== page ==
Operation Christmas Child spokeswoman recalls the power of a yo-yo she received in a Ukrainian orphanage.
God’s love entered Elizabeth Groff’s life in the form of a yellow yo-yo packaged inside a shoebox.
She remembers the feeling of light—in sharp contrast to the darkness that surrounded her for so much of her childhood.
At the time, she didn’t know anything about Samaritan’s Purse or Operation Christmas Child, which sends shoeboxes of gifts to children in need around the world. Groff was born in a small town in Southern Ukraine. Both of her parents were alcoholics and her father was killed in an alcohol-related accident when she was just a year old, she said.
Her mother wasn’t able to properly care for her on her own, so they went to live with her grandparents. While there, her mother gave birth again to a little girl named Tanya. Their mother was rarely home, so even though she was just a child herself, Groff took on much of the responsibility of caring for her little sister.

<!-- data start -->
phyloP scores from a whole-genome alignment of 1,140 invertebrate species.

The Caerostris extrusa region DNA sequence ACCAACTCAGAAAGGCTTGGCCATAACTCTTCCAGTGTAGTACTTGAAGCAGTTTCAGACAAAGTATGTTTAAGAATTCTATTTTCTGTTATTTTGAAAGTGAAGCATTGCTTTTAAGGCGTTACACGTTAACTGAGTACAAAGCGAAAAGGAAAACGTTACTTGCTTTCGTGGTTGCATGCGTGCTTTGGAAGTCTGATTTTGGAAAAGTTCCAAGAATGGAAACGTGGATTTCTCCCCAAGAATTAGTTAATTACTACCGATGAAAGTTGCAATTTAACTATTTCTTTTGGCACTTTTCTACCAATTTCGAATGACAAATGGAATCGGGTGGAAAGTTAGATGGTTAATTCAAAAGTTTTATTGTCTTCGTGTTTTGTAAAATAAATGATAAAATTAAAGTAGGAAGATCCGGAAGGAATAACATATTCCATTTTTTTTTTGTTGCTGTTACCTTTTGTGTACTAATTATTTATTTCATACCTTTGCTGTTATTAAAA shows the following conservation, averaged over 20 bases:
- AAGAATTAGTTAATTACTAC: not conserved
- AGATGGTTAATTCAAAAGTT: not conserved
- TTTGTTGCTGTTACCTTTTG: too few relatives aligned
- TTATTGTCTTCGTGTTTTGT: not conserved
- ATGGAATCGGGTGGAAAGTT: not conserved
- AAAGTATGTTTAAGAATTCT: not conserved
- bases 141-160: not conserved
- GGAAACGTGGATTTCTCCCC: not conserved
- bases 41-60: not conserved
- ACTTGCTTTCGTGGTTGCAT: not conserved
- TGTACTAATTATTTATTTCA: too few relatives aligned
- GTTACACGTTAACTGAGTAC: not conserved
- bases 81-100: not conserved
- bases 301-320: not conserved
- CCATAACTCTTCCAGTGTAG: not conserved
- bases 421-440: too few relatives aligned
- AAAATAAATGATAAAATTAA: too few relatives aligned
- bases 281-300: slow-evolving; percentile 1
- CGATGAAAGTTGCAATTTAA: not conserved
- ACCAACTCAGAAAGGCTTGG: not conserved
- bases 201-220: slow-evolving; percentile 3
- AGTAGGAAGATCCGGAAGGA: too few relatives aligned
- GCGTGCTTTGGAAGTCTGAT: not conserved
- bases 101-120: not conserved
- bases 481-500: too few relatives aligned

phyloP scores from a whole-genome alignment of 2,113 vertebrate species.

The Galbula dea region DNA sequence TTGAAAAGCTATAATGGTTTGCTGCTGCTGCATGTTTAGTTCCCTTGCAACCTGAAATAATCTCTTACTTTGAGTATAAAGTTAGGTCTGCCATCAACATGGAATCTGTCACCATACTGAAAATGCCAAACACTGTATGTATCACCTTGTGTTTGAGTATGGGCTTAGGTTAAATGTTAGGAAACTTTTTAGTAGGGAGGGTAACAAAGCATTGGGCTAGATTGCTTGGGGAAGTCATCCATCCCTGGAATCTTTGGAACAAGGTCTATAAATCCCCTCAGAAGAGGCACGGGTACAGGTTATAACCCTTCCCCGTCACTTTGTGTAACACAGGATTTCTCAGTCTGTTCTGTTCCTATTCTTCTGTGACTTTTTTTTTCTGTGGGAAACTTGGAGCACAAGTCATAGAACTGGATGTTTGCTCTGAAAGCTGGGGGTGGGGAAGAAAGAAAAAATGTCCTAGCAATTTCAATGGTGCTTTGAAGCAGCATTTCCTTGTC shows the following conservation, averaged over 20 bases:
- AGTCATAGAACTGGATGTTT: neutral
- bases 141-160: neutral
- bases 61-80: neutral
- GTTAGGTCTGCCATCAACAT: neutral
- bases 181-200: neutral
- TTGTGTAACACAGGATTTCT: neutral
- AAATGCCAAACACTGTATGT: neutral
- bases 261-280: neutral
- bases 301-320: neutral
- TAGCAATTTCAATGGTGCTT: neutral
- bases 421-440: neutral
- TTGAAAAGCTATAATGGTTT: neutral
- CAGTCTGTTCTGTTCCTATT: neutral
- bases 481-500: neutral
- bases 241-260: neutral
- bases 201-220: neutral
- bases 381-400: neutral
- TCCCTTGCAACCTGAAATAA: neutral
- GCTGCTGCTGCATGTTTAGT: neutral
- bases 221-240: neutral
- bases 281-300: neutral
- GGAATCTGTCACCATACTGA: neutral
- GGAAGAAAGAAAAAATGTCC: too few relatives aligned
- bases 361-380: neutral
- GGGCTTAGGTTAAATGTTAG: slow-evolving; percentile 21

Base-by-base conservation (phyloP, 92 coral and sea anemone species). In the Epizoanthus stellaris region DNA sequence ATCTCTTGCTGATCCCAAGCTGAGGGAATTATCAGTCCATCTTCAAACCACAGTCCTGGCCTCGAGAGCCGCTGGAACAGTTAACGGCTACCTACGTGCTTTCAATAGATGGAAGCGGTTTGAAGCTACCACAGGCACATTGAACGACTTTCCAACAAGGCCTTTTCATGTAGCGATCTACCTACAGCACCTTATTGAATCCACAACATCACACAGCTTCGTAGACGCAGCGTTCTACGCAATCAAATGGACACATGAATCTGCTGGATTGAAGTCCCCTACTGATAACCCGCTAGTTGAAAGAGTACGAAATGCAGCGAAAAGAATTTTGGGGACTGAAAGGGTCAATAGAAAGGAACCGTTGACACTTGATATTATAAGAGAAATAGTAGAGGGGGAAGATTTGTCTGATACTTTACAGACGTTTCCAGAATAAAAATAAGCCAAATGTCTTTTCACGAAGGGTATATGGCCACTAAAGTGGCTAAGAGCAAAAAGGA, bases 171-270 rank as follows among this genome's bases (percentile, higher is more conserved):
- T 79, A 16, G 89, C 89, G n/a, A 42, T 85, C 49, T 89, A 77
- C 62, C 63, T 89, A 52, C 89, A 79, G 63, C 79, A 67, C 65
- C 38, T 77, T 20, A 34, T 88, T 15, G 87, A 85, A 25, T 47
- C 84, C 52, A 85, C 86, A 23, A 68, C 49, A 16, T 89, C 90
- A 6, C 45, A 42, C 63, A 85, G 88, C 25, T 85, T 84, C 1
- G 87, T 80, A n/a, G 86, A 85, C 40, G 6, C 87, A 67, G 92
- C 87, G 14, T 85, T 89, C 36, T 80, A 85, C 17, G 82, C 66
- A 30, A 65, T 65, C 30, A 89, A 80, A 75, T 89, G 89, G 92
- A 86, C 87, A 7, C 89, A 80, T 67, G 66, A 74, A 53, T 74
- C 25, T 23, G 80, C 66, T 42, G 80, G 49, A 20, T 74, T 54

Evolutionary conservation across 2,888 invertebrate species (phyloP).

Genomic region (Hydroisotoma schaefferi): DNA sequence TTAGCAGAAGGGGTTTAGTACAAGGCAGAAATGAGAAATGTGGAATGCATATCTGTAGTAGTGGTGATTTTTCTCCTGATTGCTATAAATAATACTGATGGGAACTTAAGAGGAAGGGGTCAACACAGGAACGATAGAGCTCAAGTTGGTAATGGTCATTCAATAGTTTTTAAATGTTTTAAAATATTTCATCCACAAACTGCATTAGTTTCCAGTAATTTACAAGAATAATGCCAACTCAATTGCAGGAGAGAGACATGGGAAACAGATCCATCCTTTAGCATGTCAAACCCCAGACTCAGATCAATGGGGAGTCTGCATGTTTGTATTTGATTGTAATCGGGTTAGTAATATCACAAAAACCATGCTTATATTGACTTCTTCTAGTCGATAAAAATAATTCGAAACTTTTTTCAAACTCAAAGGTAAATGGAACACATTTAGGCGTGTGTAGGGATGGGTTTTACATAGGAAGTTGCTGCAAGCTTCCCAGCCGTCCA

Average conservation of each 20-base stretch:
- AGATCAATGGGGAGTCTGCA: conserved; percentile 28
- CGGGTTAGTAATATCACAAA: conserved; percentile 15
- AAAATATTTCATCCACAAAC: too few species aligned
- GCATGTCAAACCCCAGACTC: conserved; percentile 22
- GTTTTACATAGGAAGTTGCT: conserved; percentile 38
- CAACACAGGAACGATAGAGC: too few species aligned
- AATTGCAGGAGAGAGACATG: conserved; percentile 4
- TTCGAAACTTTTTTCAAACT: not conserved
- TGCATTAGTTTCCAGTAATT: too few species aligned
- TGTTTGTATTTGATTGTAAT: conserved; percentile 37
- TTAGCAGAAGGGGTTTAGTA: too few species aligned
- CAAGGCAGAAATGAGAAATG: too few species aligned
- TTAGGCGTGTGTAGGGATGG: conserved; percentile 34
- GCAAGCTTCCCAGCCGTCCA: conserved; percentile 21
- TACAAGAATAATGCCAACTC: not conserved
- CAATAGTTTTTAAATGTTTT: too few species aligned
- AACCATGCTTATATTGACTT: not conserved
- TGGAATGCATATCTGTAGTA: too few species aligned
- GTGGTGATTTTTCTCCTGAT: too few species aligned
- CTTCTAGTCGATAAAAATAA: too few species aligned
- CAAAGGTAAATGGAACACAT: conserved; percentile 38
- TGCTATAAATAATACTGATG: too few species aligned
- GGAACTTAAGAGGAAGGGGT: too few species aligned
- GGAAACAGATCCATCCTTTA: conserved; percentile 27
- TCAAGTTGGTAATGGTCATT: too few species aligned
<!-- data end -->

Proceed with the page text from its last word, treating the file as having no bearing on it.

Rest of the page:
“I kind of had to grow up and become the head of the household at a very young age,” she told CT.
Her mother gave birth to a third girl and Groff’s load increased.
Then tragedy struck. Groff’s mother fed the new baby alcohol instead of milk and the little girl died at seven months old.
“That was really hard for me. I was taking care of her,” Groff recalled. “I felt like I did something wrong.”
Although she was only seven, Groff decided in that moment that she needed to find a better life for her sister Tanya. She impulsively decided to run away with the four-year-old.
“I just took her by the hand and got on the bus and we left,” she said.
They didn’t get very far, but it would turn out to be the gateway to a better life for both of them.
The police spotted the …